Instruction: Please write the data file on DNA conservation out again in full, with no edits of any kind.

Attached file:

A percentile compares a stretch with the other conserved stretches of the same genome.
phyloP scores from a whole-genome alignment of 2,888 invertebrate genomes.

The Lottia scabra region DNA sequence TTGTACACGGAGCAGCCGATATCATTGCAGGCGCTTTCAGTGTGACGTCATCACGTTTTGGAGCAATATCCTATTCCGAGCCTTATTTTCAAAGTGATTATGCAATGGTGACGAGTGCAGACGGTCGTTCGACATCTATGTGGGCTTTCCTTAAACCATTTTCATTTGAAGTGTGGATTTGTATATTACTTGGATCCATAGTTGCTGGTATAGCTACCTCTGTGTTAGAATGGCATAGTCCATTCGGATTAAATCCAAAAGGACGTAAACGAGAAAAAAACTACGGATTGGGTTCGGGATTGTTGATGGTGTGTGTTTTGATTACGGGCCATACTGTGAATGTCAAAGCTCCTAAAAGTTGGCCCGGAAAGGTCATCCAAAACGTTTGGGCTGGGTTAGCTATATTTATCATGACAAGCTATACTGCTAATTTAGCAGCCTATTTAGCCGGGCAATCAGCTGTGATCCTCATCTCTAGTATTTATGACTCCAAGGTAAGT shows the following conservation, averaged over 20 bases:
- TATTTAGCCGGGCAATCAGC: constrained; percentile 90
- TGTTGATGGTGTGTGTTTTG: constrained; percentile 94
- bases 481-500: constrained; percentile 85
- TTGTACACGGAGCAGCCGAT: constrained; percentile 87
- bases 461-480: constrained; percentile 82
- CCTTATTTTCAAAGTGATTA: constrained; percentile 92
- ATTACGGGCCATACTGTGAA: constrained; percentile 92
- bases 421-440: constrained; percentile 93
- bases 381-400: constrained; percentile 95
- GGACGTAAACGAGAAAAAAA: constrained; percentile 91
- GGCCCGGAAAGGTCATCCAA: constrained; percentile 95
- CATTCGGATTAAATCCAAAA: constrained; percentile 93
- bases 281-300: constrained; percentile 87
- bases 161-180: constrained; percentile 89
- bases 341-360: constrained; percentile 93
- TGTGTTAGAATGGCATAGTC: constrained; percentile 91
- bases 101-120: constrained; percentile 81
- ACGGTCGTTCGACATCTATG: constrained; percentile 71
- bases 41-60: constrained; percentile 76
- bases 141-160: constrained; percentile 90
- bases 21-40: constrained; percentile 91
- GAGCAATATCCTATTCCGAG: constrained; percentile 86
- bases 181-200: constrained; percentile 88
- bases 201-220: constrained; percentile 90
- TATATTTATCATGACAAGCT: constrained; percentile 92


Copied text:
A percentile compares a stretch with the other conserved stretches of the same genome.
phyloP scores from a whole-genome alignment of 2,888 invertebrate genomes.

The Lottia scabra region DNA sequence TTGTACACGGAGCAGCCGATATCATTGCAGGCGCTTTCAGTGTGACGTCATCACGTTTTGGAGCAATATCCTATTCCGAGCCTTATTTTCAAAGTGATTATGCAATGGTGACGAGTGCAGACGGTCGTTCGACATCTATGTGGGCTTTCCTTAAACCATTTTCATTTGAAGTGTGGATTTGTATATTACTTGGATCCATAGTTGCTGGTATAGCTACCTCTGTGTTAGAATGGCATAGTCCATTCGGATTAAATCCAAAAGGACGTAAACGAGAAAAAAACTACGGATTGGGTTCGGGATTGTTGATGGTGTGTGTTTTGATTACGGGCCATACTGTGAATGTCAAAGCTCCTAAAAGTTGGCCCGGAAAGGTCATCCAAAACGTTTGGGCTGGGTTAGCTATATTTATCATGACAAGCTATACTGCTAATTTAGCAGCCTATTTAGCCGGGCAATCAGCTGTGATCCTCATCTCTAGTATTTATGACTCCAAGGTAAGT shows the following conservation, averaged over 20 bases:
- TATTTAGCCGGGCAATCAGC: constrained; percentile 90
- TGTTGATGGTGTGTGTTTTG: constrained; percentile 94
- bases 481-500: constrained; percentile 85
- TTGTACACGGAGCAGCCGAT: constrained; percentile 87
- bases 461-480: constrained; percentile 82
- CCTTATTTTCAAAGTGATTA: constrained; percentile 92
- ATTACGGGCCATACTGTGAA: constrained; percentile 92
- bases 421-440: constrained; percentile 93
- bases 381-400: constrained; percentile 95
- GGACGTAAACGAGAAAAAAA: constrained; percentile 91
- GGCCCGGAAAGGTCATCCAA: constrained; percentile 95
- CATTCGGATTAAATCCAAAA: constrained; percentile 93
- bases 281-300: constrained; percentile 87
- bases 161-180: constrained; percentile 89
- bases 341-360: constrained; percentile 93
- TGTGTTAGAATGGCATAGTC: constrained; percentile 91
- bases 101-120: constrained; percentile 81
- ACGGTCGTTCGACATCTATG: constrained; percentile 71
- bases 41-60: constrained; percentile 76
- bases 141-160: constrained; percentile 90
- bases 21-40: constrained; percentile 91
- GAGCAATATCCTATTCCGAG: constrained; percentile 86
- bases 181-200: constrained; percentile 88
- bases 201-220: constrained; percentile 90
- TATATTTATCATGACAAGCT: constrained; percentile 92